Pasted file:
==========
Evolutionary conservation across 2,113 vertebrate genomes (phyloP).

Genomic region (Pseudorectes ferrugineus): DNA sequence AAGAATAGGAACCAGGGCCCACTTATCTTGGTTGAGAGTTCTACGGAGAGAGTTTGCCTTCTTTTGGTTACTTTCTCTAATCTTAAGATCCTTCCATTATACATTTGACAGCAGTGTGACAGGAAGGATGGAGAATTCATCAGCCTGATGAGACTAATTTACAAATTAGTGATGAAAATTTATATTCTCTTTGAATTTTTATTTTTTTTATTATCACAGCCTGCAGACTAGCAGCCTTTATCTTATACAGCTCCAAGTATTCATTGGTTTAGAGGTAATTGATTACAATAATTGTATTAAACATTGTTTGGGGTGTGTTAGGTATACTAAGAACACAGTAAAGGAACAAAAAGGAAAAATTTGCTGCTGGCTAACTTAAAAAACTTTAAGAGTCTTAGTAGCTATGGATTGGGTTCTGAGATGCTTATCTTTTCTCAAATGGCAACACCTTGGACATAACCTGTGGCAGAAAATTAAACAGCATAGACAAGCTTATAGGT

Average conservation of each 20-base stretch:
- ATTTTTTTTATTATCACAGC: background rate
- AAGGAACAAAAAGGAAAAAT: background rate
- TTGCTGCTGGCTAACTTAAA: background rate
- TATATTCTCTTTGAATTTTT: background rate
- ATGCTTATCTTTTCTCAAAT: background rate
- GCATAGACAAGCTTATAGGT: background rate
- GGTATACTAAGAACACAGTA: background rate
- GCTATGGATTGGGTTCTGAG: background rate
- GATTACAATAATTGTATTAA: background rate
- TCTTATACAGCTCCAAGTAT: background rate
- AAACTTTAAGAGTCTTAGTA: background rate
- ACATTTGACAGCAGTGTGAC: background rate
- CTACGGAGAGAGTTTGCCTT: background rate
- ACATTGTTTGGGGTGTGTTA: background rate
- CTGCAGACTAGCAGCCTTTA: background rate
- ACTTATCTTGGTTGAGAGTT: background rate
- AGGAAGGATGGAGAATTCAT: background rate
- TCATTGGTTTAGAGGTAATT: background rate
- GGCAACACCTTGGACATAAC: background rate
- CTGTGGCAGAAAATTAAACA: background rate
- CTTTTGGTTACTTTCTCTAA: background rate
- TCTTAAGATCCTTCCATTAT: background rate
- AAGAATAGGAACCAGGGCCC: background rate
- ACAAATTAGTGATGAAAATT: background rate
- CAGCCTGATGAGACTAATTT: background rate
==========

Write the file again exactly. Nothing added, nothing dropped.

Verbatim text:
Evolutionary conservation across 2,113 vertebrate genomes (phyloP).

Genomic region (Pseudorectes ferrugineus): DNA sequence AAGAATAGGAACCAGGGCCCACTTATCTTGGTTGAGAGTTCTACGGAGAGAGTTTGCCTTCTTTTGGTTACTTTCTCTAATCTTAAGATCCTTCCATTATACATTTGACAGCAGTGTGACAGGAAGGATGGAGAATTCATCAGCCTGATGAGACTAATTTACAAATTAGTGATGAAAATTTATATTCTCTTTGAATTTTTATTTTTTTTATTATCACAGCCTGCAGACTAGCAGCCTTTATCTTATACAGCTCCAAGTATTCATTGGTTTAGAGGTAATTGATTACAATAATTGTATTAAACATTGTTTGGGGTGTGTTAGGTATACTAAGAACACAGTAAAGGAACAAAAAGGAAAAATTTGCTGCTGGCTAACTTAAAAAACTTTAAGAGTCTTAGTAGCTATGGATTGGGTTCTGAGATGCTTATCTTTTCTCAAATGGCAACACCTTGGACATAACCTGTGGCAGAAAATTAAACAGCATAGACAAGCTTATAGGT

Average conservation of each 20-base stretch:
- ATTTTTTTTATTATCACAGC: background rate
- AAGGAACAAAAAGGAAAAAT: background rate
- TTGCTGCTGGCTAACTTAAA: background rate
- TATATTCTCTTTGAATTTTT: background rate
- ATGCTTATCTTTTCTCAAAT: background rate
- GCATAGACAAGCTTATAGGT: background rate
- GGTATACTAAGAACACAGTA: background rate
- GCTATGGATTGGGTTCTGAG: background rate
- GATTACAATAATTGTATTAA: background rate
- TCTTATACAGCTCCAAGTAT: background rate
- AAACTTTAAGAGTCTTAGTA: background rate
- ACATTTGACAGCAGTGTGAC: background rate
- CTACGGAGAGAGTTTGCCTT: background rate
- ACATTGTTTGGGGTGTGTTA: background rate
- CTGCAGACTAGCAGCCTTTA: background rate
- ACTTATCTTGGTTGAGAGTT: background rate
- AGGAAGGATGGAGAATTCAT: background rate
- TCATTGGTTTAGAGGTAATT: background rate
- GGCAACACCTTGGACATAAC: background rate
- CTGTGGCAGAAAATTAAACA: background rate
- CTTTTGGTTACTTTCTCTAA: background rate
- TCTTAAGATCCTTCCATTAT: background rate
- AAGAATAGGAACCAGGGCCC: background rate
- ACAAATTAGTGATGAAAATT: background rate
- CAGCCTGATGAGACTAATTT: background rate